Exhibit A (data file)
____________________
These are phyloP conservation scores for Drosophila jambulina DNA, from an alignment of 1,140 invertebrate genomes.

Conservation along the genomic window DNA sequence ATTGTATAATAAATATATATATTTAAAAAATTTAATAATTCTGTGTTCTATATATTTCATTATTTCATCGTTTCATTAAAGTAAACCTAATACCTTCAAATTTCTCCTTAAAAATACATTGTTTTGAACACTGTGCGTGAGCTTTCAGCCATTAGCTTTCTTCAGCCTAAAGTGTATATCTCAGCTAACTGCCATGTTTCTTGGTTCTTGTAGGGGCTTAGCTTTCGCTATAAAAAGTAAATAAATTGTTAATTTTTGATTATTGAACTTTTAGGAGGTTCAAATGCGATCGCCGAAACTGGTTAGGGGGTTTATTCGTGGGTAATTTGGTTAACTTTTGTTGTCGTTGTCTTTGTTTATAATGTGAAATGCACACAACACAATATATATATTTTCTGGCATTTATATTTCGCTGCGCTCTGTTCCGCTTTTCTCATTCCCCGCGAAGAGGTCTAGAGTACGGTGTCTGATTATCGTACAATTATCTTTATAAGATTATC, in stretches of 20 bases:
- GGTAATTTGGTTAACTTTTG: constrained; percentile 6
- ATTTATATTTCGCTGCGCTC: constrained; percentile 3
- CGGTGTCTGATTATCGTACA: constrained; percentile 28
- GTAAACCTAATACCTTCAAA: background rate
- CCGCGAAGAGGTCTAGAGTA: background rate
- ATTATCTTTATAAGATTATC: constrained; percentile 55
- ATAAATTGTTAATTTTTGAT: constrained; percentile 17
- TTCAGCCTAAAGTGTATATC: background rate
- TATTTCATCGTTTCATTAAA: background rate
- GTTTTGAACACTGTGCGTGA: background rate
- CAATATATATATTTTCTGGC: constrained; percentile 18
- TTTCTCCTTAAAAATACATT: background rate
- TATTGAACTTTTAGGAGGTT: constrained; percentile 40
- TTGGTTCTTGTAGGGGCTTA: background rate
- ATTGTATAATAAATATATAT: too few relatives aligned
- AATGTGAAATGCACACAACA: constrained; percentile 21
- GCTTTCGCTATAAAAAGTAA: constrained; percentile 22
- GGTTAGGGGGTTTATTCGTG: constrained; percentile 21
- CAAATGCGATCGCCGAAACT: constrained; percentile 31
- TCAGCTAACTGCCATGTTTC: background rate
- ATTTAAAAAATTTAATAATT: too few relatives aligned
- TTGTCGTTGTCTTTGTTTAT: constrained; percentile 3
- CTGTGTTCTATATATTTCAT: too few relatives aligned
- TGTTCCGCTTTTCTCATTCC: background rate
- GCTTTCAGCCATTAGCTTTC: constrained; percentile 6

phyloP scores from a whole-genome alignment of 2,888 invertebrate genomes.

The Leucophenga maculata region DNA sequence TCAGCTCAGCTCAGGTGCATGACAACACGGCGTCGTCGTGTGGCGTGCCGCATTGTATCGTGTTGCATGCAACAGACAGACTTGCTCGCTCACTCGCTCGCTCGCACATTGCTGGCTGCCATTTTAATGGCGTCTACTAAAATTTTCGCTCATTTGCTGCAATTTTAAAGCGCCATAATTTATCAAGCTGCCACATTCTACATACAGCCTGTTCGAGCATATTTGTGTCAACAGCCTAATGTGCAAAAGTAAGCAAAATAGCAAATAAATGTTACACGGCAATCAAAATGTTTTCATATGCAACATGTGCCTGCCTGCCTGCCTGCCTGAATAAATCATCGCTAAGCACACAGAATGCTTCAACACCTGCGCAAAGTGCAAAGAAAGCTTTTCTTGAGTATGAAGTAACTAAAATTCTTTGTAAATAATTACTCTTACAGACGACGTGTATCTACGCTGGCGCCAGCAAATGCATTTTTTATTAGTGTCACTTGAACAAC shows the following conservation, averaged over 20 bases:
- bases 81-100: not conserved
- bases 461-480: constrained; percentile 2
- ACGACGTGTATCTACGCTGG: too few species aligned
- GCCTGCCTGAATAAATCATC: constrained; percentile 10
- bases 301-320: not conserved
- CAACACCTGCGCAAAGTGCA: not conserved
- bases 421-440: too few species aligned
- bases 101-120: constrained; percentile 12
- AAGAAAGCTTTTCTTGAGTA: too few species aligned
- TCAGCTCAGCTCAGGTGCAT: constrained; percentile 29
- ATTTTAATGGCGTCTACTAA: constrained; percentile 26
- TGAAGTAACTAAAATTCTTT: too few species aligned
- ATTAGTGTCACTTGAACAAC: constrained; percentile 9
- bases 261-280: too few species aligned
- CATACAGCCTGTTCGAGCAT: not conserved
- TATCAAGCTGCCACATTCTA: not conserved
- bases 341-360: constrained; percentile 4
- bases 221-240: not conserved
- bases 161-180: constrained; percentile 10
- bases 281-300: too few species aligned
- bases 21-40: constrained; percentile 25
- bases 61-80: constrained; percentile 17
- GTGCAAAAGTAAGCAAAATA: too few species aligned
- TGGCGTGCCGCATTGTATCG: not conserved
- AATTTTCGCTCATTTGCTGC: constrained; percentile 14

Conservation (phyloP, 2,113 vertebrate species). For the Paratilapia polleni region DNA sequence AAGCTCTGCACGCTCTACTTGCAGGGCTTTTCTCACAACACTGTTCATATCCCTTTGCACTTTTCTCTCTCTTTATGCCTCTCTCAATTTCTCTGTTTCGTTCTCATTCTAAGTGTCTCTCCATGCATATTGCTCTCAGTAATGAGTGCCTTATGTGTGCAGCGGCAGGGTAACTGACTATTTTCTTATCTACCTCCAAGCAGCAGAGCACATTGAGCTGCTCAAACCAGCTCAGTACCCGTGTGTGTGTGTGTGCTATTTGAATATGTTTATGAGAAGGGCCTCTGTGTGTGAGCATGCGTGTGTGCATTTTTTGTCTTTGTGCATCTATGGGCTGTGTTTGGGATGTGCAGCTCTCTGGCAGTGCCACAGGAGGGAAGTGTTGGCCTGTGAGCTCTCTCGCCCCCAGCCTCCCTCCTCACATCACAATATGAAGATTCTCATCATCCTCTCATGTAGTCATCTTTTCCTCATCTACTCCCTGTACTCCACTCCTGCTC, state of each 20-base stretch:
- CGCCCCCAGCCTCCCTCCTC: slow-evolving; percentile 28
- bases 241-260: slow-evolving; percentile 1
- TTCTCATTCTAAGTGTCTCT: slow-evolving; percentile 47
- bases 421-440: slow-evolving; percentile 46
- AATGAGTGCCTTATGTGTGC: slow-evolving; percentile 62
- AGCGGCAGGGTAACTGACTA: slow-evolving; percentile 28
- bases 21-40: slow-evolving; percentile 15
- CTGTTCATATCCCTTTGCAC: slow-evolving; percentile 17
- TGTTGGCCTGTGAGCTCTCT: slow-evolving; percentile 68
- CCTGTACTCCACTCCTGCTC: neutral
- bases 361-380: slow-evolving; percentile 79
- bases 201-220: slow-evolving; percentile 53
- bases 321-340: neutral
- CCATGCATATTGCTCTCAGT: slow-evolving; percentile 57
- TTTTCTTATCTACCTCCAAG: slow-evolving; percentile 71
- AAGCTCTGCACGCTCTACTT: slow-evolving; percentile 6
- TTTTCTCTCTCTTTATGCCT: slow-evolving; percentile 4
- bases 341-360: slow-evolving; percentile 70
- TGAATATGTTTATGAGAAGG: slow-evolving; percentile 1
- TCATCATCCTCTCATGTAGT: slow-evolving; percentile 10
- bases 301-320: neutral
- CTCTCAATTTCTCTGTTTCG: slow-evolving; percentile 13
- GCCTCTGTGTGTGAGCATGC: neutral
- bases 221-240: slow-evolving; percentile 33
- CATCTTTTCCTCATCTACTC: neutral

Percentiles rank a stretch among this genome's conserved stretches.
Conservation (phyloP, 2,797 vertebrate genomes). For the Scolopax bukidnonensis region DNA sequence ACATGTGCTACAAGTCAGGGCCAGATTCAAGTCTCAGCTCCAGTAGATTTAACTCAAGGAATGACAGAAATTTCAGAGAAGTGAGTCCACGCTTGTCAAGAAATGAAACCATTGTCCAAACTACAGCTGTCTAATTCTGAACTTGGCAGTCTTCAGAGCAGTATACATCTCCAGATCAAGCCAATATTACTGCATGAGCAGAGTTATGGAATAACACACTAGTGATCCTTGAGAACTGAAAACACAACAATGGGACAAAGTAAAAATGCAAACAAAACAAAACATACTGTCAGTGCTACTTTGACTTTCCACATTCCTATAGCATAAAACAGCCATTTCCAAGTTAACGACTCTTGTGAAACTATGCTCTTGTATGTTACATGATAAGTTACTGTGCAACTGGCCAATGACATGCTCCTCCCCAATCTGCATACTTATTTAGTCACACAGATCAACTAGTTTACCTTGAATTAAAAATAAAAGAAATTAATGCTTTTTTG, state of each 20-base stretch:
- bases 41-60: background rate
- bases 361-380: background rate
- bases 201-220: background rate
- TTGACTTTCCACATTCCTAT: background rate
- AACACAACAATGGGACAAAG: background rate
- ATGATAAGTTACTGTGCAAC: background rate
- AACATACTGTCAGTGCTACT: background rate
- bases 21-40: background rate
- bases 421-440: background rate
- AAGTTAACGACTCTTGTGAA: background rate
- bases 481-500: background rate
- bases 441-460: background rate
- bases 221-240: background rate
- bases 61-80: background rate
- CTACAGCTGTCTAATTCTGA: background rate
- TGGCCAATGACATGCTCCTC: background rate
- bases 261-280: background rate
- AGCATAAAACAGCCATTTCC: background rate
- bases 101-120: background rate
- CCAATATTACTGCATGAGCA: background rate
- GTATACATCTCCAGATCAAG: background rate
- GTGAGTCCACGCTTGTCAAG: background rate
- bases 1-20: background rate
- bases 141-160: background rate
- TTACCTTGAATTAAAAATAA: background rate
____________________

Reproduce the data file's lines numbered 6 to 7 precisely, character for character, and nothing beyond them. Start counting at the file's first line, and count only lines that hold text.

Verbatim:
- GTAAACCTAATACCTTCAAA: background rate
- CCGCGAAGAGGTCTAGAGTA: background rate